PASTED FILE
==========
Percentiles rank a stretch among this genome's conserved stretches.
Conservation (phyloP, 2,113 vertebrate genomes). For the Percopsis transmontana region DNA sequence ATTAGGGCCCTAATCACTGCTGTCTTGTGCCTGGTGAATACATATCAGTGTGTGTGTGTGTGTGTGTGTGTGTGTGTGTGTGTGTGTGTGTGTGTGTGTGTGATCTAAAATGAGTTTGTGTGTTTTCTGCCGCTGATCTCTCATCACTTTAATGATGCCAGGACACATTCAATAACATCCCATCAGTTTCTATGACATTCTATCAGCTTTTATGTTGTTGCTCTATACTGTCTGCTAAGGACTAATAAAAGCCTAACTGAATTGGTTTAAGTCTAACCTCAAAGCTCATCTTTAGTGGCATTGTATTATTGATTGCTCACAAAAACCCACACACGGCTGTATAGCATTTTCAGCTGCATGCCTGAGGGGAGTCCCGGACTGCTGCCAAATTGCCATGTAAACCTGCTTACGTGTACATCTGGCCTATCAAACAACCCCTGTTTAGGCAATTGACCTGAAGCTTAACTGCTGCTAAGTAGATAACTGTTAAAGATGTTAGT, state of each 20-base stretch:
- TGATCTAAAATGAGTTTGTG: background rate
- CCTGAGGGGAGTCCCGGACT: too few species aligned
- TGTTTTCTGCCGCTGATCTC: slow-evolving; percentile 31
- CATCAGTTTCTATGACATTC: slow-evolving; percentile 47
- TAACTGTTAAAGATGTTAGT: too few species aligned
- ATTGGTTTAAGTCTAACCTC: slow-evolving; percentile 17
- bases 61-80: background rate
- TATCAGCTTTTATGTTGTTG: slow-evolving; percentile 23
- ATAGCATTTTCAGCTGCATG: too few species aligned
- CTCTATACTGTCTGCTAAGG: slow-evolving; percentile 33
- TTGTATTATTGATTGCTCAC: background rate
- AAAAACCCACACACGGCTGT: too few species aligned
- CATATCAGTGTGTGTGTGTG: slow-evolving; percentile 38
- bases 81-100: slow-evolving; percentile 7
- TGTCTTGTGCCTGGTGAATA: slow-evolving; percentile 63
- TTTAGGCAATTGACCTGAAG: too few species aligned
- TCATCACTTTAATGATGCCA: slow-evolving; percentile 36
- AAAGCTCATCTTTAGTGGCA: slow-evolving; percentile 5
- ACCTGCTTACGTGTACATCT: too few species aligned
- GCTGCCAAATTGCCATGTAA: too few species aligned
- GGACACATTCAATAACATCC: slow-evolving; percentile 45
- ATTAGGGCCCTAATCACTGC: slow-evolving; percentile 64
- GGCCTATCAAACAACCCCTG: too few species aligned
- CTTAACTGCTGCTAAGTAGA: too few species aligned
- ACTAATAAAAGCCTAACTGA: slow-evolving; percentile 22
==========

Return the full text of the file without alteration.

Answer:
Percentiles rank a stretch among this genome's conserved stretches.
Conservation (phyloP, 2,113 vertebrate genomes). For the Percopsis transmontana region DNA sequence ATTAGGGCCCTAATCACTGCTGTCTTGTGCCTGGTGAATACATATCAGTGTGTGTGTGTGTGTGTGTGTGTGTGTGTGTGTGTGTGTGTGTGTGTGTGTGTGATCTAAAATGAGTTTGTGTGTTTTCTGCCGCTGATCTCTCATCACTTTAATGATGCCAGGACACATTCAATAACATCCCATCAGTTTCTATGACATTCTATCAGCTTTTATGTTGTTGCTCTATACTGTCTGCTAAGGACTAATAAAAGCCTAACTGAATTGGTTTAAGTCTAACCTCAAAGCTCATCTTTAGTGGCATTGTATTATTGATTGCTCACAAAAACCCACACACGGCTGTATAGCATTTTCAGCTGCATGCCTGAGGGGAGTCCCGGACTGCTGCCAAATTGCCATGTAAACCTGCTTACGTGTACATCTGGCCTATCAAACAACCCCTGTTTAGGCAATTGACCTGAAGCTTAACTGCTGCTAAGTAGATAACTGTTAAAGATGTTAGT, state of each 20-base stretch:
- TGATCTAAAATGAGTTTGTG: background rate
- CCTGAGGGGAGTCCCGGACT: too few species aligned
- TGTTTTCTGCCGCTGATCTC: slow-evolving; percentile 31
- CATCAGTTTCTATGACATTC: slow-evolving; percentile 47
- TAACTGTTAAAGATGTTAGT: too few species aligned
- ATTGGTTTAAGTCTAACCTC: slow-evolving; percentile 17
- bases 61-80: background rate
- TATCAGCTTTTATGTTGTTG: slow-evolving; percentile 23
- ATAGCATTTTCAGCTGCATG: too few species aligned
- CTCTATACTGTCTGCTAAGG: slow-evolving; percentile 33
- TTGTATTATTGATTGCTCAC: background rate
- AAAAACCCACACACGGCTGT: too few species aligned
- CATATCAGTGTGTGTGTGTG: slow-evolving; percentile 38
- bases 81-100: slow-evolving; percentile 7
- TGTCTTGTGCCTGGTGAATA: slow-evolving; percentile 63
- TTTAGGCAATTGACCTGAAG: too few species aligned
- TCATCACTTTAATGATGCCA: slow-evolving; percentile 36
- AAAGCTCATCTTTAGTGGCA: slow-evolving; percentile 5
- ACCTGCTTACGTGTACATCT: too few species aligned
- GCTGCCAAATTGCCATGTAA: too few species aligned
- GGACACATTCAATAACATCC: slow-evolving; percentile 45
- ATTAGGGCCCTAATCACTGC: slow-evolving; percentile 64
- GGCCTATCAAACAACCCCTG: too few species aligned
- CTTAACTGCTGCTAAGTAGA: too few species aligned
- ACTAATAAAAGCCTAACTGA: slow-evolving; percentile 22